The avocado salad also calls for chili powder, along with cilantro, black beans and cojita cheese. The Boy even liked it, and he is not much of a beaner. I did think that the bean vs. avocado ratio was a little off; with it being heavier on the black beans. I think the next time I make it, I’m going to add an extra avocado.
The recipe is for four servings; which equals about one heaping scoop. That’s cool for a side dish, but I’m thinking that I would want to make this for weekday lunches. It’s very lite tasting and I think it’s perfect for a midday snack.
I did do two things different. I didn’t use a poblano in the stir-fry and cojita cheese in the salad. Instead of a poblano, I used a small jalapeño simply because I couldn’t find one at the grocer. For the replacement of the cojita cheese, I used feta. Again, I couldn’t find any. Cojita cheese has a mild taste like Greek feta, so I don’t think it takes away from the flavor. However, poblanos and jalapeños are different; poblanos are mild compared to the jalapeño’s heat. That’s probably why my stir-fry was spicy.
I’m recommending this as a must try. You can find the recipe at the above link. Remember, this is a healthy choice, therefore, the serving sizes are small. If you want bigger portions, doubling the recipe would be optimal.
Do you have any cool recipes I might enjoy cooking? Please send me your ideas.
This recipe came to me by a friend a few months ago. My apologizes but I can’t remember who.
It’s easy, but takes a little time. You can’t just toss in all the ingredients and call it a day. It must be layered in with each layer having it’s time to stew.
There is plenty. The recipe says it makes six servings, but I’m not sure what they consider a serving size. I think it makes about 8-10. In my opinion, it’s a heavy soup and I can’t eat too much with having a beer and bread on the side. – A must have.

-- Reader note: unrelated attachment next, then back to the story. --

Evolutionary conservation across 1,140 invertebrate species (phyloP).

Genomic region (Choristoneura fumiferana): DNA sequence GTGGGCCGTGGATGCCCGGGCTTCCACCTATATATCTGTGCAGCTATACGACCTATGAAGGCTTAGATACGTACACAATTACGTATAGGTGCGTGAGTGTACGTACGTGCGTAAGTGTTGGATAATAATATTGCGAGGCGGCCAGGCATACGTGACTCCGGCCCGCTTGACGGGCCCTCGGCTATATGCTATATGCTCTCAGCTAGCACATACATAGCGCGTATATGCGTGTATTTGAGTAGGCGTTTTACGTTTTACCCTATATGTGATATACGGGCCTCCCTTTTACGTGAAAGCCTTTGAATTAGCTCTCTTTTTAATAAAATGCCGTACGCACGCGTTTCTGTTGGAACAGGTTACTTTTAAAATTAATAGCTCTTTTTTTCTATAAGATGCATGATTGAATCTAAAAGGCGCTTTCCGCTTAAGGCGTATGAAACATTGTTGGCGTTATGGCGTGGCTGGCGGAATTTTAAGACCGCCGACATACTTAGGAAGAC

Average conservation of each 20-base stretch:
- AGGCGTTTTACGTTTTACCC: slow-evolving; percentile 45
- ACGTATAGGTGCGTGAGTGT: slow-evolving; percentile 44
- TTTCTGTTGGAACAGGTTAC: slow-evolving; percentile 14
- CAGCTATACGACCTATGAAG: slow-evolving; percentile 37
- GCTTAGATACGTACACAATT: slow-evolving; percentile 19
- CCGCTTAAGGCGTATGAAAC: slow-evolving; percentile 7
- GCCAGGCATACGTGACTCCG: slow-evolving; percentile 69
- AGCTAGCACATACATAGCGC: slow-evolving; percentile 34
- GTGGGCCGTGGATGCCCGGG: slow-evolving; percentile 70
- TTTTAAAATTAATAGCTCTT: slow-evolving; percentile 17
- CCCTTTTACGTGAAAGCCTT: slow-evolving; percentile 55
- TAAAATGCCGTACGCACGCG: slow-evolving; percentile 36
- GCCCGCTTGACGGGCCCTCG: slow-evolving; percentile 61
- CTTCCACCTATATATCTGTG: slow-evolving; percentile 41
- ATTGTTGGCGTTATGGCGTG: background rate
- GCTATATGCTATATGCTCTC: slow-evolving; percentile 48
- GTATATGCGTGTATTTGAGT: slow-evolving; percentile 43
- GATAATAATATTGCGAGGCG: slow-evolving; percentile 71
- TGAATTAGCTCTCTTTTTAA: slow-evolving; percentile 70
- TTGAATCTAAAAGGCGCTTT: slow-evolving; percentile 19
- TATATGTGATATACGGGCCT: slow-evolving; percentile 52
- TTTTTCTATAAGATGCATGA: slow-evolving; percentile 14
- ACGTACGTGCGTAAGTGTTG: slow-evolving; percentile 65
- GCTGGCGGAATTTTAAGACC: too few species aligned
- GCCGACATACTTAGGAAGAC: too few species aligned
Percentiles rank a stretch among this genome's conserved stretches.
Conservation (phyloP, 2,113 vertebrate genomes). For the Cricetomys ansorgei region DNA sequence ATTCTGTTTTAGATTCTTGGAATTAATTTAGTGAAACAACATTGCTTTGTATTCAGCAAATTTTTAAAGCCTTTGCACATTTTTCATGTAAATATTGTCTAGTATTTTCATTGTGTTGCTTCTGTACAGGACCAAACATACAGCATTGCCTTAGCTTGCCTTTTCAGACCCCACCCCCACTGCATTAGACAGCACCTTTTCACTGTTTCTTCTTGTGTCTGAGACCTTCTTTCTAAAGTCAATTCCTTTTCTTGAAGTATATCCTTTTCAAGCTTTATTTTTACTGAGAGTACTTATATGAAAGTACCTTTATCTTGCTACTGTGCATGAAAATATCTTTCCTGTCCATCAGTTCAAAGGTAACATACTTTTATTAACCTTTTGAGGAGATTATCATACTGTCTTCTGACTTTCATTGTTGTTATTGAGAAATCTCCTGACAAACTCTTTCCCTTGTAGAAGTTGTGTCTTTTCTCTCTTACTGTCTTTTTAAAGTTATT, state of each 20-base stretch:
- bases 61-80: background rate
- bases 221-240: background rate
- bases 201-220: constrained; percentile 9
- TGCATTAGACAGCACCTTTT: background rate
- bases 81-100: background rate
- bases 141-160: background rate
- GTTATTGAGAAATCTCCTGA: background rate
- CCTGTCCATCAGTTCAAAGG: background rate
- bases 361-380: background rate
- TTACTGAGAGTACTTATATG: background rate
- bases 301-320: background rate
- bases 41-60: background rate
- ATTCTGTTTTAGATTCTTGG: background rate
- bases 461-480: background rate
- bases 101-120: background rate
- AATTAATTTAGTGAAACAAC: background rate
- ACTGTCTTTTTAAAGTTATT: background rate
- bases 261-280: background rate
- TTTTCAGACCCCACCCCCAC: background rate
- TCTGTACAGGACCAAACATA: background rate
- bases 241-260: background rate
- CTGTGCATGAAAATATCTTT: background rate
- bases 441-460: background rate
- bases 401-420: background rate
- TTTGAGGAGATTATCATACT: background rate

You will also have to use an immersion blender. You can use a regular blender but then you have to pour hot liquid out of the pot, and the blender can release burps of hot fluid all over the place. And, this is exactly why I’ve been wanting an immersion blender. If you’ve used a regular blender with hot liquids, then you know how dangerous it can be; not to mention, the mess. I was so excited because the Boy just bought me an immersion blender and this is the first recipe I got to use it. I love it and highly recommend it. You will get lots of use out of it. It’s also a mini food processor.
2 slices bacon, diced
2 tablespoons butter
1/2 medium red onion, diced
2 medium leeks, white and pale green parts, sliced
2 celery ribs, sliced
4 medium carrots, diced
2 garlic gloves, minced (I left this out by accident. It’s listed in the ingredients but not the instructions, therefore, I forgot it. The soup is still really good).
1 teaspoon ground mustard
1/4 cup flour
1 (12 oz) bottle ale (I used Smithwick’s)
2 cups milk
2 cups chicken stock
4 cups grated cheddar (I used Vermont cheddar)
1 cup green onions (This is for garnish, so I left it out. Especially, since I plan to freeze most of it.)
4 slices of bacon, cooked and crumbled (Again, this is for garnish. I left it out, and plan to use store bought real crumbled bacon.)